One brief follow-up. The piece pivots off of a statement by political scientist Joseph Heim, who says that negative ads can be effective for undecided voters or earlier in the campaign. I actually agree with this somewhat. As I’ve noted before, campaign advertising is likely to have a larger impact when the candidates are unfamiliar, which in turn makes voters less certain who to vote for. Presidential primaries, which is what Heim was talking about, often feature unfamiliar candidates. Ads in this GOP primary may have mattered, at least by my back-of-the-envelope calculations from before the Florida primary.
The issue, I think, is that we don’t know that negative ads necessarily have a larger impact than positive ads even in races with unfamiliar candidates, lots of undecided voters, etc. As Phil Arena has noted, the decision to “go negative” is hardly independent of where the candidate is in the polls. It’s not clear what’s the cart and what’s the horse—ads or poll numbers.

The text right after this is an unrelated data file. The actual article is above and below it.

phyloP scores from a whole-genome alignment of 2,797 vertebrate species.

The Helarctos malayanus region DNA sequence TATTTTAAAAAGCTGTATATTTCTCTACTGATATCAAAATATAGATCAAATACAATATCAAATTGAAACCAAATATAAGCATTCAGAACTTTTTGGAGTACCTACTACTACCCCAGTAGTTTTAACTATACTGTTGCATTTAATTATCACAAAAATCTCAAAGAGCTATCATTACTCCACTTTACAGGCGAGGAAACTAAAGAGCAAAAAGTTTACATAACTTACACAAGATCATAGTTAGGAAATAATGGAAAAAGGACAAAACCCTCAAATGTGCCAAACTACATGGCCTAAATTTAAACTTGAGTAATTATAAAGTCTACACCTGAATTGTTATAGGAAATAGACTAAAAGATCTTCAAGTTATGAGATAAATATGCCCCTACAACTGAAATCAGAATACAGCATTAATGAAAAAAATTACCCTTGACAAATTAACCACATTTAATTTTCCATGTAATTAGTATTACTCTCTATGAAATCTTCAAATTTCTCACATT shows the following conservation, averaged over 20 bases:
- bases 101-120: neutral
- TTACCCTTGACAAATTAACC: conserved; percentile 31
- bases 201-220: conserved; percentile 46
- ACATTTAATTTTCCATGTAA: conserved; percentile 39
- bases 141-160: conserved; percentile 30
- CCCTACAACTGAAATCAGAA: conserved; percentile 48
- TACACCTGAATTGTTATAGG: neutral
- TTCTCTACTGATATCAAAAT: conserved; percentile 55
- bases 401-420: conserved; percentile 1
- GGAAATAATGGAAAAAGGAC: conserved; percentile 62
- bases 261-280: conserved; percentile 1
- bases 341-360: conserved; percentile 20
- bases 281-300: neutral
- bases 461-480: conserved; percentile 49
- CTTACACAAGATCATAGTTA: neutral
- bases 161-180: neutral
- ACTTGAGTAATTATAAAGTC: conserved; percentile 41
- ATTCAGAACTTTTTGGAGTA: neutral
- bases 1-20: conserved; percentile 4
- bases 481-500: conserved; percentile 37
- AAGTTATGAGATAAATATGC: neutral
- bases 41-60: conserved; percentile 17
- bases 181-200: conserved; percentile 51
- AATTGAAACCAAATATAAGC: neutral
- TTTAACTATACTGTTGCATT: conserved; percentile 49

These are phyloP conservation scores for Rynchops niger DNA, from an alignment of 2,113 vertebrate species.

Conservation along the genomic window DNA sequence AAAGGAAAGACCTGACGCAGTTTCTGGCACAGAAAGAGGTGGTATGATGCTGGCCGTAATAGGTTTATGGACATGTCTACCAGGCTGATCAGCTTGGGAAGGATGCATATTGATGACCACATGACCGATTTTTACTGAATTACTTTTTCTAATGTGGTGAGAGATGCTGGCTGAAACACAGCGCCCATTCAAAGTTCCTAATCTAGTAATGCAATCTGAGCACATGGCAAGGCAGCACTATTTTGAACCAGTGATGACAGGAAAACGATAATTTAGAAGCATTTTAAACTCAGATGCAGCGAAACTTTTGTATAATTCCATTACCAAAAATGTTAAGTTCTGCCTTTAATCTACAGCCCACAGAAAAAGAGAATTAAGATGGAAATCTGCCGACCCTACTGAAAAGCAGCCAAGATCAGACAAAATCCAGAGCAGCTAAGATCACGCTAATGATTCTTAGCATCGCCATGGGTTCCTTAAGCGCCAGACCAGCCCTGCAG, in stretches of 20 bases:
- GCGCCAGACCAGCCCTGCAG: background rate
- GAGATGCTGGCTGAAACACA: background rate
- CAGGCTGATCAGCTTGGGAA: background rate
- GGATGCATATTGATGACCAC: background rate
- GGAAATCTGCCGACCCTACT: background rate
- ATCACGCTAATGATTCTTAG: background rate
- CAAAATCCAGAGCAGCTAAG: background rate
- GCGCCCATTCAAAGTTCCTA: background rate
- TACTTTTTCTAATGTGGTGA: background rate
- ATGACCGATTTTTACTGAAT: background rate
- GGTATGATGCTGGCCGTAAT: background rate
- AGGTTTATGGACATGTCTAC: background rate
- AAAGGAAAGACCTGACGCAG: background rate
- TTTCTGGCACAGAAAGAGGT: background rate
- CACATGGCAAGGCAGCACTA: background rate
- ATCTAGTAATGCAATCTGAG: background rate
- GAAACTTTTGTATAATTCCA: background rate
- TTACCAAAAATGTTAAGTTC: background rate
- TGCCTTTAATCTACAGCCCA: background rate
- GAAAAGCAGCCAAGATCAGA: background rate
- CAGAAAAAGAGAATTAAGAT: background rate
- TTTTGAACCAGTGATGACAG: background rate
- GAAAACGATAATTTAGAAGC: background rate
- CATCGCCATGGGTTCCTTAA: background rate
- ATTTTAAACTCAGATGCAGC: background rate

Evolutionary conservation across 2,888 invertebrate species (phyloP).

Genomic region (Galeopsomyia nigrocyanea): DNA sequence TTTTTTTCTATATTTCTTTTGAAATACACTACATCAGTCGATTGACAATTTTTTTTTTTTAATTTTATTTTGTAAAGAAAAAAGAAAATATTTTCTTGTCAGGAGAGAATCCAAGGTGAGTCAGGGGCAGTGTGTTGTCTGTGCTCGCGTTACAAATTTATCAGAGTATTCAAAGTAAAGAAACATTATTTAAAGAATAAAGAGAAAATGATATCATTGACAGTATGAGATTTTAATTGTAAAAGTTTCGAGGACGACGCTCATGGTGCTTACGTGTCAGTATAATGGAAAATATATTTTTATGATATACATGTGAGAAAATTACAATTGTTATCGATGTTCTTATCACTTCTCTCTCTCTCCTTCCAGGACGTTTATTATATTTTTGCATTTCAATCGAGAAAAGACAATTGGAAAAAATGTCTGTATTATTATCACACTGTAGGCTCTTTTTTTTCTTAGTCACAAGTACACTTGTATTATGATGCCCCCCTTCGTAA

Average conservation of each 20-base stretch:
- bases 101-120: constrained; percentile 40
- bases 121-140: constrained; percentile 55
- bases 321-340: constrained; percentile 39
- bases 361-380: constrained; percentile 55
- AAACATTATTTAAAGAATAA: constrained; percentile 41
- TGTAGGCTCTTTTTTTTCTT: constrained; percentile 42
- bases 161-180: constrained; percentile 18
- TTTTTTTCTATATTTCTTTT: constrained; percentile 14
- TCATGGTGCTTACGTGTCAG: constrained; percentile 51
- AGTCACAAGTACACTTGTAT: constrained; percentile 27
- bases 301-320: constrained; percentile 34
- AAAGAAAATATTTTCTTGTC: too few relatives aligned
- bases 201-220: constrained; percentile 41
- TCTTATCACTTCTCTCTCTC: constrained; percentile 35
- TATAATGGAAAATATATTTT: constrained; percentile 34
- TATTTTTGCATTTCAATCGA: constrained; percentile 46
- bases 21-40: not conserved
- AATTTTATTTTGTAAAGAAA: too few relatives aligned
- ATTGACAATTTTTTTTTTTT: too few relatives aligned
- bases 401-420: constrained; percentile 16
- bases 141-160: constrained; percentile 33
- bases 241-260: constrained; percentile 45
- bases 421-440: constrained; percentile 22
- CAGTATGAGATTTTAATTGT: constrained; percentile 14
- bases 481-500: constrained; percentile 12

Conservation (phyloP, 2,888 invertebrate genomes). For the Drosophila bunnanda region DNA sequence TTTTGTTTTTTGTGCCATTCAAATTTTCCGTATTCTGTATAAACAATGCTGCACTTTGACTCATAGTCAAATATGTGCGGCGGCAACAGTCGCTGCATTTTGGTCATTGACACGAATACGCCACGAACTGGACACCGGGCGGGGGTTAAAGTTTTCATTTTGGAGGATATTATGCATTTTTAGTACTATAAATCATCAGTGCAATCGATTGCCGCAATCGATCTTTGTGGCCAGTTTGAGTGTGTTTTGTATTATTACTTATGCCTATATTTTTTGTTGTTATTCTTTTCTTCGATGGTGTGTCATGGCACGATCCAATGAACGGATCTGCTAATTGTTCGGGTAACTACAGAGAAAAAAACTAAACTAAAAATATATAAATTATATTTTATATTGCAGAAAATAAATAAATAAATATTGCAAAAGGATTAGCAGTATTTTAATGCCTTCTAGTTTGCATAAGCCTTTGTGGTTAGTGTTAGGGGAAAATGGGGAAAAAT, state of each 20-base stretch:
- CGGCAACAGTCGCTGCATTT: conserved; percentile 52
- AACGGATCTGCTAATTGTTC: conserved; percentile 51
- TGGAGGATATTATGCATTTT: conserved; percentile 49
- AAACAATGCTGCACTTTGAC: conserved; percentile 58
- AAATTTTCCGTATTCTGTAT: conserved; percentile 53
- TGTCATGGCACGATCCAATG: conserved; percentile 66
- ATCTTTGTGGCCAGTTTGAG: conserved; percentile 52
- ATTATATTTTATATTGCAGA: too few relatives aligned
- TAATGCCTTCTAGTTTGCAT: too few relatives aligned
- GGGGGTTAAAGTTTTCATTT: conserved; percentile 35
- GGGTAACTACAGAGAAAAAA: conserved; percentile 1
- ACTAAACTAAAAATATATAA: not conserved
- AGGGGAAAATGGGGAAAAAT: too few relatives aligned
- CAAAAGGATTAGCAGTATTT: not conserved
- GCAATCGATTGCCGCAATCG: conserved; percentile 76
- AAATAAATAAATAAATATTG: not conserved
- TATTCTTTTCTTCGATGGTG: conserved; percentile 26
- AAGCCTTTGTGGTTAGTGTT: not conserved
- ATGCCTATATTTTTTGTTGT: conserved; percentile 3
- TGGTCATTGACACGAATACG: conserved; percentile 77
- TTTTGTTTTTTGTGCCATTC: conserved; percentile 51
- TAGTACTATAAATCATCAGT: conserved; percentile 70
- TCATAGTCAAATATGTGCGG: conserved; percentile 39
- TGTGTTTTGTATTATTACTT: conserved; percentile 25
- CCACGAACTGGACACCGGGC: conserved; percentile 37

Another point I made in the interview, although this didn’t make it into the story, is that in real-life campaigns feature all kinds of ads—purely positive, purely negative, contrast—and typically these ads are being aired at the same time. It’s hard to find a controlled setting—except in the proverbial laboratory—where you can isolate the effects of negative ads.